Karski: How One Man Tried To Stop The Holocaust

By: Michael T. Kaufman (July 14, 2000)

Jan Karski, a liaison officer of the Polish underground who infiltrated both the Warsaw Ghetto and a German concentration camp and then carried the first eyewitness accounts of the Holocaust to a mostly disbelieving West, died Thursday in the Washington, D.C., area. He was 86 and was a retired professor of history at Georgetown University.

In the late summer of 1942, Mr. Karski, who was then a 33-year-old clandestine diplomat of the Polish government-in-exile in London, was preparing for a secret mission to carry information from Nazi-occupied Poland to London and Washington. Before leaving, he was visited by two leaders of the Jewish underground who had managed to briefly leave the Warsaw Ghetto. They told him about what they called "Hitler's war against the Polish Jews."

They said that by their calculations, more than 1.8 million Jews had already been killed by the Germans and that 300,000 of the 500,000 Jews jammed into the Warsaw Ghetto had been deported to an obscure village about 60 miles from Warsaw, where the Germans had set up a death camp.

They asked him if he could carry their information to Winston Churchill and Franklin D. Roosevelt. They also asked if he would be willing to enter the Ghetto and see for himself what was happening.

Mr. Karski, who was blessed with a photographic memory, agreed.

By that time he had already endured a horrible war. Karski was his nom de guerre; he had been born Jan Kozielewski, the youngest of eight children of a patriotic, Roman Catholic family, in Lodz, Poland's second-largest city, on April 24, 1914. He had been a prize student and had been recruited into the Polish diplomatic service, where was quickly given coveted assignments to London and Paris.

He enlisted in the army and was serving as a cavalry officer in 1939 when German soldiers, followed less than two weeks later by Russian troops, invaded Poland and divided the country. Mr. Karski was captured by the Soviets and placed in a detention camp. He escaped and joined the Polish underground. Most of the Polish officers imprisoned with him were later executed by Soviet troops.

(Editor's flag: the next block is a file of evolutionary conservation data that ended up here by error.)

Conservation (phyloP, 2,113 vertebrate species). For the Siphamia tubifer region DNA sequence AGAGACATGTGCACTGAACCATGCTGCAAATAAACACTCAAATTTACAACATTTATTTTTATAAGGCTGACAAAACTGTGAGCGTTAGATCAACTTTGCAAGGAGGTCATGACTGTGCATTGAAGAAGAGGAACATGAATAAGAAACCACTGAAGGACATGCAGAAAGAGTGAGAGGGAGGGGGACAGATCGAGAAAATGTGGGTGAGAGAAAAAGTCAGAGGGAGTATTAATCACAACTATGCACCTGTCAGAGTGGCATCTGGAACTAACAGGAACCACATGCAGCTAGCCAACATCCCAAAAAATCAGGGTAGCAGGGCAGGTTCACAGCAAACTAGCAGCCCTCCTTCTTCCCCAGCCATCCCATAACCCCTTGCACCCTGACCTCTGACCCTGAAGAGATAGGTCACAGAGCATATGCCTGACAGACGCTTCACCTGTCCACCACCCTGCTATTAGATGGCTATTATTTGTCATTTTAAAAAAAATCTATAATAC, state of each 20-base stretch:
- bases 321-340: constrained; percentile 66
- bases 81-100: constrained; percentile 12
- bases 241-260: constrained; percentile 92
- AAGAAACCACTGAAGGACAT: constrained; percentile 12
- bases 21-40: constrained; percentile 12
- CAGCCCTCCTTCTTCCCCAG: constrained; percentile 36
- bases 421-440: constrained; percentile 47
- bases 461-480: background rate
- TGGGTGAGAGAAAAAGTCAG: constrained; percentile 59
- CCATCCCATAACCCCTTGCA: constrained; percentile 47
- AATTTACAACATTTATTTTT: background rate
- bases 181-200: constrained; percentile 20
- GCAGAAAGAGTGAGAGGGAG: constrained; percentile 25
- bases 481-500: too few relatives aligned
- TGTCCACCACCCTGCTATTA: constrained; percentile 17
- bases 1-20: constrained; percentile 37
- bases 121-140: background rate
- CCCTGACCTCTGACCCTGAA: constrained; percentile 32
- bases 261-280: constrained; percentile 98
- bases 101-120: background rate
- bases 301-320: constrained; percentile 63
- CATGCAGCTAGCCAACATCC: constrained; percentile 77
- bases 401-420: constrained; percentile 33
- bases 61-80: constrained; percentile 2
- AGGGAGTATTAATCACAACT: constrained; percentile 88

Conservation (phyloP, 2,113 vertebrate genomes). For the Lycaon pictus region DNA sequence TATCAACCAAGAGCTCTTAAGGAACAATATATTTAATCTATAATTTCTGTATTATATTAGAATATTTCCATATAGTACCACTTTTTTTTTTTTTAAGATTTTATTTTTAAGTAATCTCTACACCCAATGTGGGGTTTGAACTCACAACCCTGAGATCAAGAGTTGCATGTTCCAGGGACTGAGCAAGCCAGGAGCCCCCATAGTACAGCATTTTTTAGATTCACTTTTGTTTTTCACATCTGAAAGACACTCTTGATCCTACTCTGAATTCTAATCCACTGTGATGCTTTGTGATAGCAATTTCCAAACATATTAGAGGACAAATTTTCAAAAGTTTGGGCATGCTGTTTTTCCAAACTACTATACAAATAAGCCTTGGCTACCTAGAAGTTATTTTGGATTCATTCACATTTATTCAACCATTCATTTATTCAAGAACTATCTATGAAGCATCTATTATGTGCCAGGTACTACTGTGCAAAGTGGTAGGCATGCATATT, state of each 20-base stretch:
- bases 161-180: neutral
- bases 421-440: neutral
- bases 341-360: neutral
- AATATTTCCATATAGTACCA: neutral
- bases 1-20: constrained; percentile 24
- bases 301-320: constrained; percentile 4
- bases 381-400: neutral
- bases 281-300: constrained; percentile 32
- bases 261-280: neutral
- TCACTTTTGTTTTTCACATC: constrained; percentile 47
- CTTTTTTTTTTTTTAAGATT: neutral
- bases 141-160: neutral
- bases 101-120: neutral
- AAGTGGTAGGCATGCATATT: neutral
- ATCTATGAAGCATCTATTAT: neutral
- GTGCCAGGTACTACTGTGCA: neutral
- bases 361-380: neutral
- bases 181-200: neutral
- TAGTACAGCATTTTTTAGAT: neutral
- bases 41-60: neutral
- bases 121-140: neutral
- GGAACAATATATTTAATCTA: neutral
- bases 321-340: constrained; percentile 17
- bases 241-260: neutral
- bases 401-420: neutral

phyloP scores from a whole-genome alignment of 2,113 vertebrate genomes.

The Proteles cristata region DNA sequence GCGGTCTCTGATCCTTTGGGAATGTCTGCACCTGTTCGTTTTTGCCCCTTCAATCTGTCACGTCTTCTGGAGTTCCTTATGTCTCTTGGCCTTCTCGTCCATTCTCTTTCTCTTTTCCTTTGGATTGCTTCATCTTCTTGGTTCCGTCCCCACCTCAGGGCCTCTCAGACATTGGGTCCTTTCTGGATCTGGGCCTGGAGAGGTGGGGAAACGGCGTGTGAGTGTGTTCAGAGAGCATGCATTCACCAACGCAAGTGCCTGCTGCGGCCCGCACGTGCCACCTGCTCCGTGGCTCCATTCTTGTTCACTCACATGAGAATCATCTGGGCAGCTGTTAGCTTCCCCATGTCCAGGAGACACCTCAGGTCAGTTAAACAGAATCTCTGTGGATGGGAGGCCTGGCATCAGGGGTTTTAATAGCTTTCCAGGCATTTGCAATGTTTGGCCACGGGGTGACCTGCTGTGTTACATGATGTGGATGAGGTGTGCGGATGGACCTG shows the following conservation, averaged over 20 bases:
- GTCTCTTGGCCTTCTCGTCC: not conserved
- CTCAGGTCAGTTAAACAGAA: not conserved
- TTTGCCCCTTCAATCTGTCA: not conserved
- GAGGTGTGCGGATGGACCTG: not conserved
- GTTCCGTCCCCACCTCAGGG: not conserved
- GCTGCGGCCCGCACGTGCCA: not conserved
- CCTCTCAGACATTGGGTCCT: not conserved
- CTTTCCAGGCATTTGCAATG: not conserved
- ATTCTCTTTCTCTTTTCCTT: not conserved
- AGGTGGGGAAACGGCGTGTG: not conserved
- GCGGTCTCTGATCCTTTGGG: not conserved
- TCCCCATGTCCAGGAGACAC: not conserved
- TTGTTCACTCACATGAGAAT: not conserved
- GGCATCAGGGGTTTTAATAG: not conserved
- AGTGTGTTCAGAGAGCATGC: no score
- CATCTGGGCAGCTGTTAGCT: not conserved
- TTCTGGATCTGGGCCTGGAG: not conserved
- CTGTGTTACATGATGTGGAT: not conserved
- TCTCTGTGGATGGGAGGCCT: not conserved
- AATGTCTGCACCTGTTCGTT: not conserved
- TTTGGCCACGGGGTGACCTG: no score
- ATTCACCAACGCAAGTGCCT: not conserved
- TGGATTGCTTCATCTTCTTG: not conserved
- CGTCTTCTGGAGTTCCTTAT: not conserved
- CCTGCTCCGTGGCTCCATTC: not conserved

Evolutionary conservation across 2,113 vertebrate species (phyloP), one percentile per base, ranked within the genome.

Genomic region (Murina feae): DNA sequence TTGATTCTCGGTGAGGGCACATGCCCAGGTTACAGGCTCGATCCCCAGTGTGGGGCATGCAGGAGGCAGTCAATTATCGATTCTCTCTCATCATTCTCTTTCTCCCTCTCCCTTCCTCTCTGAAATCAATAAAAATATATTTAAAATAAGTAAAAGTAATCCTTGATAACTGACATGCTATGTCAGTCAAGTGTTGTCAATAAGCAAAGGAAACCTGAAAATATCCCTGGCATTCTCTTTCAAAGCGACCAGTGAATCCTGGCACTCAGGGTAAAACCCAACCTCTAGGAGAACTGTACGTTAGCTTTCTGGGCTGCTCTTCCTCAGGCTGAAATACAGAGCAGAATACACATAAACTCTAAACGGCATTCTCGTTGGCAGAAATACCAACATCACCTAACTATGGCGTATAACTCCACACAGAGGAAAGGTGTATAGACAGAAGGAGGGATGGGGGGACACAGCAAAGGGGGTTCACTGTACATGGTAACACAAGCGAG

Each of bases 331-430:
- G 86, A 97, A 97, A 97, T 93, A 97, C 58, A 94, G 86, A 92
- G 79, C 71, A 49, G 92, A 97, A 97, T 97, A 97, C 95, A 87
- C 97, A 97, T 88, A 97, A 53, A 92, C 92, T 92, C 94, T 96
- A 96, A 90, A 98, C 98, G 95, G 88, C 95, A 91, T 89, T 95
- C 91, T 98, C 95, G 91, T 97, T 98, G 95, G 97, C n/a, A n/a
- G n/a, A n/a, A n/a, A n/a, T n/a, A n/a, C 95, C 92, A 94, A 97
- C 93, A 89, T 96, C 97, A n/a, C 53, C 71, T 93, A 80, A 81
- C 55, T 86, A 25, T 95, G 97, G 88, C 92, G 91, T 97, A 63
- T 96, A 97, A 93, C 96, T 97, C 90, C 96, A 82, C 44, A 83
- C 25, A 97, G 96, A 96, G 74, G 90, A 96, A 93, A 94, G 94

Mr. Karski became a skilled courier for the underground ...

... crossing enemy lines to serve as a liaison between the Polish fighters and the West. He was captured by the Gestapo while on a mission in Slovakia in 1940 and tortured. Fearful that he might reveal secrets to the Germans, he slashed his wrists. His suicide attempt failed and he was put into a hospital. An underground commando team helped him to escape and he resumed his work as a clandestine liaison officer. In October,1939, the Germans enclosed the main Jewish areas in Warsaw with barbed wire. In less than a year the Ghetto was closed with about half a million Jews confined within its walls. Food rations were cut and thousands of Jews began to die of hunger and disease. By July 1942 the first mass deportations of Jews from the Ghetto commenced. That summer as many as 10,000 Jews were taken each day to the Umschlagplatz, a square in the Ghetto, where they were forced to board trains for the journey to the extermination camps.

It was in the third week of August of 1942 that Mr. Karski entered the cellar of an apartment house on the so-called Aryan side of the Ghetto wall and met with a youth from the Jewish Combat Organization, then secretly being formed in the Ghetto. The youth gave him some ragged clothes and an arm band with a blue Star of David and led him through a recently dug tunnel. As they emerged, Mr. Karski saw the Ghetto streets and tenements crowded with haggard, hungry and dying Jews.